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Power Bank Charging Quandary

Blog Date - 20 May 2019

Errrrm Yeah. 

Under the seat of my CB500X is a 12v power point, what we used to call in the good old days a cigarette lighter socket. It is used to power the airbed pump and to charge my power bank. I fitted it myself, it's not a standard feature

Just to avoid any confusion in this instance a power bank refers to those battery packs with USB sockets to charge up phones, tablets and in my case my e-cig sucky-stick. 

A power bank, essentially a small box with USB connectors to charge phones and the like
My power bank. You know the things surely.

Sharon has one fitted under the seat of her Z250SL too. She also charges her power bank and can directly power her Sat-Nav because the battery life on those things is awful. Again this is something we fitted, it is not a standard feature.

The 12v power or cigarette socket fitted to Sharon's Z250SL Kawasaki
Sharon's 12v socket on the Kwakker.

Both were wired directly to the battery. However due to Pocketpete's terrible misfortune I acquired the necessary pins, plugs and bits of plastic to wire my 12v power/cigarette lighter socket to the "option plug" under the seat. The option plug is in fact a standard feature and provides 12v power that is switched with the ignition. 

The options plug on the CB500X
The options plug on my 500

So now my 12v power/cigarette socket only becomes "live" when the ignition is on. To blow up an airbed the ignition would be on for say 1 minute, that's fine. To charge the power bank I would NOT leave the ignition on for several hours! What I will do is just leave the power bank under the seat during the day. It will get a good charge over the several hours of riding we are sure to do.

The 12v socket, the adaptor, the cable and the power bank under the seat
Option plug to 12v socket to 12v-USB adaptor to USB cable to power bank. Sorted.

Except. Eerrrrrm. Power banks take a long long time to charge. At home with a 3 amp wall plug adaptor it takes 7 or 8 hours to get a good charge if it is quite flat. The 12v power/cigarette socket to 5v USB socket adaptor under my seat is 1 amp. Meh, it'll be fine. On a long ride we'll be out all day, it'll have plenty of time to charge.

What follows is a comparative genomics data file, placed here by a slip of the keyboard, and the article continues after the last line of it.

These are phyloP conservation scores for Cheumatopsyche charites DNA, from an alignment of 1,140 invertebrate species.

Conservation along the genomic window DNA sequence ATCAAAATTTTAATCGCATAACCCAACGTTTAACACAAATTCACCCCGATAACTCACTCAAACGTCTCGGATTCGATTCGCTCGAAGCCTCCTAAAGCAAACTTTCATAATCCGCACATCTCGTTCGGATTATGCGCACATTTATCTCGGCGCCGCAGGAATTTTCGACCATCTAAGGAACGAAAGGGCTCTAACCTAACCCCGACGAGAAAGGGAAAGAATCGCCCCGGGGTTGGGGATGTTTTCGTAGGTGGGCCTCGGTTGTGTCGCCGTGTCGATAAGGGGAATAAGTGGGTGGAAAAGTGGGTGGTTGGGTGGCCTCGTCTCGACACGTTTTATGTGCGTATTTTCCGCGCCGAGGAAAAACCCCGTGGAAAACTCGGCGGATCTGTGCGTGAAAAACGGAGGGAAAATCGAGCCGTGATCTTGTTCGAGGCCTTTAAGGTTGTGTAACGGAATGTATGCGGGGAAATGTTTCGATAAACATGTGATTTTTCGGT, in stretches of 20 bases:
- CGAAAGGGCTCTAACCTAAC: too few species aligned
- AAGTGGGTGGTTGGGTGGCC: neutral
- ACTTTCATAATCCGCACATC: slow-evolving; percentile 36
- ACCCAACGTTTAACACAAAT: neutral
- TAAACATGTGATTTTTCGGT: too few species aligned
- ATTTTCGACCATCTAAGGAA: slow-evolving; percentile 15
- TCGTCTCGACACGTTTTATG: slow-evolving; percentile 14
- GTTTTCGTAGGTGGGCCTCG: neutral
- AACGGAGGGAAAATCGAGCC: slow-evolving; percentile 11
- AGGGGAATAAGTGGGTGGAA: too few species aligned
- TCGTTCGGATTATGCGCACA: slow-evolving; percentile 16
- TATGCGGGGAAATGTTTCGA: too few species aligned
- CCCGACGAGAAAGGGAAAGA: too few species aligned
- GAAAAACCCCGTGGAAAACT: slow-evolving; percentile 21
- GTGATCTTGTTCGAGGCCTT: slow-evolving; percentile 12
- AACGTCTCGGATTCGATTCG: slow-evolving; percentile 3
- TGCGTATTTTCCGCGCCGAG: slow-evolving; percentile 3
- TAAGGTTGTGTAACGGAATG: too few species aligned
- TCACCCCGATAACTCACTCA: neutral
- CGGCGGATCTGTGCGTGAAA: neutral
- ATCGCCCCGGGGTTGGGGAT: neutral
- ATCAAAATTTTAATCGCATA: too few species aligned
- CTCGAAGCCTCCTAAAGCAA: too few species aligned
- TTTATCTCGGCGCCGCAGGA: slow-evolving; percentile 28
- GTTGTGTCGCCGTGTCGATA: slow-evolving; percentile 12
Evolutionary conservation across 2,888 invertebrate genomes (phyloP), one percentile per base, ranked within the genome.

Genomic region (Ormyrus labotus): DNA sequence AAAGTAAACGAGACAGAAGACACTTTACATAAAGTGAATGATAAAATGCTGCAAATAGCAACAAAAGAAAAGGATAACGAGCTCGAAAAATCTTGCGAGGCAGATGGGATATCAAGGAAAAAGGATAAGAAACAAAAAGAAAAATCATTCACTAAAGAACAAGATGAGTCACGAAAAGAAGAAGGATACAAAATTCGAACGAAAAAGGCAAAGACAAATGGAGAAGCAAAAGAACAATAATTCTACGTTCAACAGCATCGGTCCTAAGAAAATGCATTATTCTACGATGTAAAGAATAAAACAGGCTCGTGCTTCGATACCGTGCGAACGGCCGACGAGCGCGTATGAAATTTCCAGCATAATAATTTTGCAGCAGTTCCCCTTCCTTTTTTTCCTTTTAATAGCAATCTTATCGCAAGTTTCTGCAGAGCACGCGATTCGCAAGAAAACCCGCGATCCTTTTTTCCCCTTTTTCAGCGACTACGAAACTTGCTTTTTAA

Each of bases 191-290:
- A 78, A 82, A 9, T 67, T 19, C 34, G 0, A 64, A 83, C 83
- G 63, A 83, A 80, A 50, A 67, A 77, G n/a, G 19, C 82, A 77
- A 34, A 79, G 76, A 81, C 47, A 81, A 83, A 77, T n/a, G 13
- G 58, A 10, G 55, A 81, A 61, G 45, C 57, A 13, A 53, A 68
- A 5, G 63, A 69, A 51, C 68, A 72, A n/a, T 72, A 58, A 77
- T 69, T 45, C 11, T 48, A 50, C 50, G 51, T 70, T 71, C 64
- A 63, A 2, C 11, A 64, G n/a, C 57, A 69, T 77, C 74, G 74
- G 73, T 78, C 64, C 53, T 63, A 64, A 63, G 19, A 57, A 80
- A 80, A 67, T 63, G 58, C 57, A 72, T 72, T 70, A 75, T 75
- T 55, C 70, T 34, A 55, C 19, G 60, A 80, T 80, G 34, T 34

Except. Eerrrrrm. We might be on the road for say 8 hours but we stop for tea and cakes and the ignition is off. We stop for a look around and the ignition is off. We might be out for 8 hours but the bike may only be running for 4 or 5. With a 1 amp feed the power bank is not getting enough juice. 

Sharon's directly wired to the battery charging system is charging for the whole 8 hours though. This may drain the motorcycle battery a little during our stops but it gets more than enough boost during the intervening ride time to overcome this. This set-up works well on her bike and worked just fine on my bike when it was hard-wired to the battery.

This is causing me something of a quandary. 

The correct thing to do is leave the 12v power/cigarette socket connected to the options plug that is switched with the ignition. This prevents the possibility of flattening the battery with things sapping power without the bike running. But the bike may not be running long enough to fully charge the power bank. 

I think I have 2 options. 

1 - get a 2 amp or even 3 amp 12v power/cigarette socket to 5v USB socket adaptor. This will give the power bank more charge while riding, hopefully enough to keep up with my usage.

2 - re-wire the 12v power/cigarette socket to the battery directly. 

I think I will try option 1. If that doesn't work then I'll likely return to option 2 in spite of the risks.

Further Research.

The under seat option plug on *MY* CB500X has a 10 amp fuse. This implies I can run a 3 amp charger from it. But why did I emphasise *MY* CB500X? I am aware that Honda has various versions with various option plugs. My model comes with a 2 pin option plug under the seat that leads to a 10 amp fuse. If anyone is reading this please ensure you understand that your version of the CB500X may be different. Don't screw with the wiring if you are not sure.